Thursday, June 15, 2006

The Women Who Fell to Earth

House of Sand / Casa de Areia
(Andrucha Waddington, Brazil, 115 mins.)


Casa_de_Areia_(2005).gif

Warning: This review contains mild spoilers.

The year is 1910. An elderly woman, Dona Maria (Fernanda Montenegro), and her daughter, Áurea (Fernanda Torres), have been brought by Áurea's considerably-older husband Vasco (director Ruy Guerra) to establish a new community in the midst of a giant sand dune (the Maranhão desert in Northern Brazil). From pretty much every angle, it looks like the surface of the moon. Shortly after their arrival, the rest of their party returns from whence they came. Then Vasco is plucked from the picture by an accident of fate. The women are left to eke out a living on their own.

Fortunately, a band of runaway slaves have set up camp nearby. They're at first wary of these pale-skinned interlopers, but with trust comes assistance. One particularly striking fellow, Massu (Seu Jorge, City of God's Knockout Ned), is especially attentive to their needs, but few words are exchanged. And so it goes with the rest of the film. Dialogue and music--just a smidgen of Chopin--are kept to a minimum, while the swirling wind makes up the majority of the film's sound design.
Months later, Áurea gives birth to a daughter, Maria. Nine years pass. Massu is still a friend, but would like to play more of a role in Áurea's life. Is she unaware or uninterested? This chapter ends when Maria discovers her grandmother's body. Dead from natural causes, Dona Maria never got the chance to return to civilization.
Skip ahead to 1942. Although she had a brief affair in the previous section, with a guard assigned to scientists studying the solar eclipse, Áurea (now played by Montenegro with Torres as Maria) has chosen to return Massu's affections. The middle-aged Massu is played by Luiz Melodia, a musician like Jorge (who performed Portuguese-language Bowie covers in The Life Aquatic). All the while, their house sinks deeper and deeper into the sand.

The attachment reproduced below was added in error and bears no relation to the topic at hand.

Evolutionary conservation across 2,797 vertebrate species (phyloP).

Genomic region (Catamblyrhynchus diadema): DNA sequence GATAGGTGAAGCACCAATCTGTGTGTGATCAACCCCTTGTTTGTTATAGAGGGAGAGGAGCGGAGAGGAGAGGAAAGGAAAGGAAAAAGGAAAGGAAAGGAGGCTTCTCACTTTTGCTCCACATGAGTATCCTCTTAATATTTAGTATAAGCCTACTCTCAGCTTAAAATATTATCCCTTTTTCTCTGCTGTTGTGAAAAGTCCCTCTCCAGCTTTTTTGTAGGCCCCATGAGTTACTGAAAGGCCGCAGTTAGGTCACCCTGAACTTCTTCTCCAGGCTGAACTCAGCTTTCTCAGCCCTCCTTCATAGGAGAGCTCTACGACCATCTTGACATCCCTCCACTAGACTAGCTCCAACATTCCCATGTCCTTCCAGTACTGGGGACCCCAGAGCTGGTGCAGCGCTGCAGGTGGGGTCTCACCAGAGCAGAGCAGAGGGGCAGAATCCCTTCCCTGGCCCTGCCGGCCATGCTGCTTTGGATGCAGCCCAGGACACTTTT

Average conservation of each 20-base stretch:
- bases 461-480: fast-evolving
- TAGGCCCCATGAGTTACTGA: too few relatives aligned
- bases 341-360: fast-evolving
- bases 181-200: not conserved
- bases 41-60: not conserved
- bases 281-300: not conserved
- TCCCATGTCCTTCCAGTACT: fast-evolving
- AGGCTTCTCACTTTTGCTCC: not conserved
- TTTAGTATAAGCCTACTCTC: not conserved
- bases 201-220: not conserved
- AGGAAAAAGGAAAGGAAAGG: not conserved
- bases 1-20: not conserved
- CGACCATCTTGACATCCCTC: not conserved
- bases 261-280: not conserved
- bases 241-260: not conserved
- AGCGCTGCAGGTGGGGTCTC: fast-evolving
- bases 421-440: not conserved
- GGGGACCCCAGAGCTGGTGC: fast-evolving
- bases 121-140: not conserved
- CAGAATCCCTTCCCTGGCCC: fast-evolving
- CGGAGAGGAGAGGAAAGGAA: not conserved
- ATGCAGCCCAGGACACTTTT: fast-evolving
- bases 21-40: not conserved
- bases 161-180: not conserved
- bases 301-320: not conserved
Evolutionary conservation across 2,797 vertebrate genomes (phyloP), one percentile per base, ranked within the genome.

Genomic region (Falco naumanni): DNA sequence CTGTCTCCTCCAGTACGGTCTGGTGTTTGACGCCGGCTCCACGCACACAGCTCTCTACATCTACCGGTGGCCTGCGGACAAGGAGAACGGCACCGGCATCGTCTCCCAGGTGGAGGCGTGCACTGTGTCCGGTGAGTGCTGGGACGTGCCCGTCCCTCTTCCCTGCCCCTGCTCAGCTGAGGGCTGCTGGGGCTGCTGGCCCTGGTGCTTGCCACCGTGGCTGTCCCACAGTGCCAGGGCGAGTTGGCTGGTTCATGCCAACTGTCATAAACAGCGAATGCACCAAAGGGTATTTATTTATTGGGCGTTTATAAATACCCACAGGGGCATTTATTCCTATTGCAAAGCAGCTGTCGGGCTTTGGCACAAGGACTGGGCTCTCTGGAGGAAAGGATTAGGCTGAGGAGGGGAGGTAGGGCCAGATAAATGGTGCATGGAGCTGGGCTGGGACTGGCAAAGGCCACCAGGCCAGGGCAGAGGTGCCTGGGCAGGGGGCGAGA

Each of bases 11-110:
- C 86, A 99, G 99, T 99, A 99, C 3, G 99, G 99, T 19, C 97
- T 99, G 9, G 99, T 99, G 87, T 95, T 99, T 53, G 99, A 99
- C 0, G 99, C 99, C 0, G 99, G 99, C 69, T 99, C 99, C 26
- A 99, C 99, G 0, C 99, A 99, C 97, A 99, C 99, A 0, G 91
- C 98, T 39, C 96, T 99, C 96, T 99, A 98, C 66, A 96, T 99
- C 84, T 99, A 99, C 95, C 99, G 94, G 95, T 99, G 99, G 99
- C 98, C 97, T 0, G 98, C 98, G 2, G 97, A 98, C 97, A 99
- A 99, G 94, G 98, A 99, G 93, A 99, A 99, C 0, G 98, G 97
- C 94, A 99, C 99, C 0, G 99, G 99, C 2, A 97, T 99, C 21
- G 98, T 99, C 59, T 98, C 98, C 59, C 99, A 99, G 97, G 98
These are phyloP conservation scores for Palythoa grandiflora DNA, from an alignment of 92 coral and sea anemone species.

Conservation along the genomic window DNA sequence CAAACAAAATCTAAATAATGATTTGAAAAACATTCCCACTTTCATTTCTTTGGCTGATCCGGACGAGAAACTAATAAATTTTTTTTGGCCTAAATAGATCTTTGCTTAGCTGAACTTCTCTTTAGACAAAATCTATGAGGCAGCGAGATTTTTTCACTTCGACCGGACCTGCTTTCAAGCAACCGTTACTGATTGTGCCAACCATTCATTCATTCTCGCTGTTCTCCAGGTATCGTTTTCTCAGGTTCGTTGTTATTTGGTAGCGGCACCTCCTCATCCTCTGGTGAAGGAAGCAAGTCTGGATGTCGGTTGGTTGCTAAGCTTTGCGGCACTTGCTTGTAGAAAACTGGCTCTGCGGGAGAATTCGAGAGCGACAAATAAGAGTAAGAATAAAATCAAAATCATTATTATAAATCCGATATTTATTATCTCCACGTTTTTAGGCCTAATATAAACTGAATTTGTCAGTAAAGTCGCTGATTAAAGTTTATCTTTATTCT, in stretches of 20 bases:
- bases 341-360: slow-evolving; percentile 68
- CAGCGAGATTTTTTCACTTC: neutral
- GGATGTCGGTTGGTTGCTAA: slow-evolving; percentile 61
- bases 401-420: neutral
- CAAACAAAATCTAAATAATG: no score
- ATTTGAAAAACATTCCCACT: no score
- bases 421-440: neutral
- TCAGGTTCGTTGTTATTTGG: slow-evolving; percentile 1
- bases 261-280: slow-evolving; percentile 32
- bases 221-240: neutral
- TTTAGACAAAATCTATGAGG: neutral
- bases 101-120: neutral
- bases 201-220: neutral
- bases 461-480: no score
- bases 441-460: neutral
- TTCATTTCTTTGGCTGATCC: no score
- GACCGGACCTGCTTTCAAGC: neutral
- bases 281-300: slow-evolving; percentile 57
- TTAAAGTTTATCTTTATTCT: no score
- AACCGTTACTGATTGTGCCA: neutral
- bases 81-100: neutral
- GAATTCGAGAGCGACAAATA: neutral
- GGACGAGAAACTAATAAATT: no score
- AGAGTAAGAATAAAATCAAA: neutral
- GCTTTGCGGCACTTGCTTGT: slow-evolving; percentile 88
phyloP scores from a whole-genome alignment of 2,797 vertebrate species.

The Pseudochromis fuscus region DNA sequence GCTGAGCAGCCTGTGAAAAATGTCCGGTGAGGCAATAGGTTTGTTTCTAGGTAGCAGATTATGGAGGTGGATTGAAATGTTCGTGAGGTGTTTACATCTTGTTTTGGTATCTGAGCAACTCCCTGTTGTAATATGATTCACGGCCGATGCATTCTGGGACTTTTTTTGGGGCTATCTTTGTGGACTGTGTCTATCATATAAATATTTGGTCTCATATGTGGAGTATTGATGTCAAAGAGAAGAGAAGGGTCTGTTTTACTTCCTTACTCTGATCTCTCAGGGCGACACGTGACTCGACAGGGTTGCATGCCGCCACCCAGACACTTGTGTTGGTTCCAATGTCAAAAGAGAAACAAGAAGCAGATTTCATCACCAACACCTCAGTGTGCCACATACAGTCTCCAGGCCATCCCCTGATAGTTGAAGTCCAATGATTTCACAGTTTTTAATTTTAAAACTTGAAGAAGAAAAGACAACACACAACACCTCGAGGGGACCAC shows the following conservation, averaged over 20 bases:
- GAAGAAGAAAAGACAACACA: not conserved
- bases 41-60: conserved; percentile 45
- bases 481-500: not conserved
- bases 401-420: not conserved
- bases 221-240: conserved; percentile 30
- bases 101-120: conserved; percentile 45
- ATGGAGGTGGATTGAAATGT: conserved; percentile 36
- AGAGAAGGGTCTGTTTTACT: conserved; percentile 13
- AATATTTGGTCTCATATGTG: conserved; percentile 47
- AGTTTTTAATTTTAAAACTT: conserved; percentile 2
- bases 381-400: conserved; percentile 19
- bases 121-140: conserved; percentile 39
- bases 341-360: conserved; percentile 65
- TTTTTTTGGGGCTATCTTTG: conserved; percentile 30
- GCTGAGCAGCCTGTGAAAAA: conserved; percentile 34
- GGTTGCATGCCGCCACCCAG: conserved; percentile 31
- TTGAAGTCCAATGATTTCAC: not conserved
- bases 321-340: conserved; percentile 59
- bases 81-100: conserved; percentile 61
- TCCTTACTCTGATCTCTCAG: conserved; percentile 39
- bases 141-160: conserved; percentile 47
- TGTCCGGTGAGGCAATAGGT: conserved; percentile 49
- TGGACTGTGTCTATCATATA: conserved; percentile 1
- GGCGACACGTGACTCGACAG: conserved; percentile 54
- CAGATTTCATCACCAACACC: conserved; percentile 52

For the final section, the film moves to 1969, year of the first lunar landing. The elderly Áurea is now played by Montenegro, while middle-aged Maria is played by...Montenegro. Can you say stunt casting? Fortunately, Waddington and the two Fernandas (Montenegro received an Oscar nomination for Central Station) transcend the phrase. Despite a somewhat distracting difference in height, real-life mother and daughter share a remarkable physical resemblance that helps their multi-purpose participation seem more like a natural impulse than a gimmick.
Written by Elena Soárez and shot by Ricardo Della Rosa, Waddington's third feature falls into the dreaded "not for everyone" category, like Michelangelo Antonioni's L'Avventura or Nicholas Roeg's Walkabout. An erratic talent, Roeg was behind some of the most evocative films from the 1960s and 1970s--it's why I love to drop his name--before things got too...weird. In any case, Lawrence of Arabia, on which he served as cinematographer, is another title that comes to mind while watching this resilient trio battle wind, sun, and sand--the film's true "fourth character."
It's too soon to say whether House of Sand will join that pantheon. Some will surely find it boring, while others may find it unintentionally humorous (Reel Film proclaimed it "overly pretentious, utterly dull"). For the most part, the film does take itself seriously, but just wait as there's a bit of unexpected, yet earned humor at the conclusion. For those willing to leave the cacophony of the modern world behind for a couple of hours, Andrucha Waddington's quasi-surrealistic epic offers a beautiful escape. Plus, it's cheaper than a trip to the moon--but just as otherworldly.
houseofsand.jpg
Pacific Place: 6/16 at 7pm and 6/17 at 1:15pm. One of SIFF's 2006 Emerging Masters, Waddington was originally scheduled to attend the festival, but has since cancelled. That said, singer/songwriter/guitarist Seu Jorge plays Neumo's on 6/22.

No comments:

Post a Comment